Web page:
The Key to School Success
The current school system in the U.S. is very “age” focused. Children begin formal school at younger and younger ages. In the U.S. some children as young as 4 are attending formal preschools and beginning academic work. This is happening despite a growing body of evidence showing this to be ineffective and in many cases harmful.
In order to understand why this is concerning, it is important to understand how the brain works and learns. Early academic work may seem simple, but it requires the cooperation of many advanced body systems. Children need to be able to focus their vision, follow a line of print, coordinate their hands and eyes, maintain a seated position, focus their attention, ignore irrelevant sensory stimuli, and much, much more.
These are all skills that children master in infancy and early childhood. They are the foundation on which academic success is built. They develop through movement, play, and interaction with the environment; they cannot be taught.
In our current education system, these things are not generally taken into consideration. Instead a child’s age is the main (if not only) thing that determines when they should begin school and what they should be capable of doing. Their age sets our expectation for their academic capabilities.
This causes problems for children in two different categories:
Children who are old enough to be in school but are not developmentally ready for academic learning
Children with developmental delays
Children in the first category are often the children whose birthdays fall in late summer. They are likely to begin school just after their 6th (or 5th in some places) birthday rather than children born in the fall or winter who are likely to start school well into their 6th year. There is significant variation in normal development. Not every child hits each developmental marker at the same age, there is a range that is considered normal. Unfortunately, this is not something that many people consider when starting formal education. Children begin formal schooling by age 6 (if not before) with little consideration to their developmental readiness. Many children are not developmentally ready to begin school when they do. This is a problem because they are more likely to struggle with their school work and because they have less opportunity for physical activity and play; which promotes the kind of development they need to be successful in school.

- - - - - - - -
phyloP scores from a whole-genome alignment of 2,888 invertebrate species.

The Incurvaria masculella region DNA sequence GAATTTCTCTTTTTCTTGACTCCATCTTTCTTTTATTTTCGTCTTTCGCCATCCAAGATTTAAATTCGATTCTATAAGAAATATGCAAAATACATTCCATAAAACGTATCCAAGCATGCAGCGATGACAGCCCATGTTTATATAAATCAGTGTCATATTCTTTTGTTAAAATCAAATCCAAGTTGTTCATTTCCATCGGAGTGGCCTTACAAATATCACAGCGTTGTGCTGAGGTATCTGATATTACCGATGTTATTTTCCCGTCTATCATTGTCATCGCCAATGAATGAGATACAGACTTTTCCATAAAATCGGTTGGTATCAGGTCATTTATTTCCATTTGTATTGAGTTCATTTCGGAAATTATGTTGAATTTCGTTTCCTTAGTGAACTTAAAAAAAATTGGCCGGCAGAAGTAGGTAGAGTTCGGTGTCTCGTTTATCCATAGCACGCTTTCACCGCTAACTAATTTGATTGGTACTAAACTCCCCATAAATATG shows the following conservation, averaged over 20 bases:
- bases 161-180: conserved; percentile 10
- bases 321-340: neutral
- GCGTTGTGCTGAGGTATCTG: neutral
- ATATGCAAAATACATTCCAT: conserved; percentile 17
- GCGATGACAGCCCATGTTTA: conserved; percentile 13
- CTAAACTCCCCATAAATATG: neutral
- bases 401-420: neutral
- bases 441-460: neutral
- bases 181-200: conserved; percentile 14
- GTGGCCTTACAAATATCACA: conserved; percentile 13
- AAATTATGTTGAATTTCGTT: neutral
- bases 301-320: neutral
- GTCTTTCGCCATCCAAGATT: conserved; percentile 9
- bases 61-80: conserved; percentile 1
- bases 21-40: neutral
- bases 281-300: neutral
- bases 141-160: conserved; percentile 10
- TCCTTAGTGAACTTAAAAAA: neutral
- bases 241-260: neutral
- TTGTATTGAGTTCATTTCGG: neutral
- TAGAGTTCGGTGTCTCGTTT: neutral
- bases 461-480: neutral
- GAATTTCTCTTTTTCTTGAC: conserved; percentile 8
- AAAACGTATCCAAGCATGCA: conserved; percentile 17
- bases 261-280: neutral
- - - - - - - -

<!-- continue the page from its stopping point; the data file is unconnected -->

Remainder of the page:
Children in the second category struggle with school because they do not have the tools necessary to succeed. For these children, time is not enough to ensure proper development. Unfortunately, help for these children is often focused on the symptoms rather than the cause. Focus is placed on improving academic performance rather than understanding why the child is struggling in the first place. If a child has an immature visual system, then tutoring for reading will yield minimal success. Their academic struggles are merely symptoms of underlying physical and neurological immaturities.
If you have a child who is struggling with school, then visit our website at earlyrootstherapy.com to learn how we can help.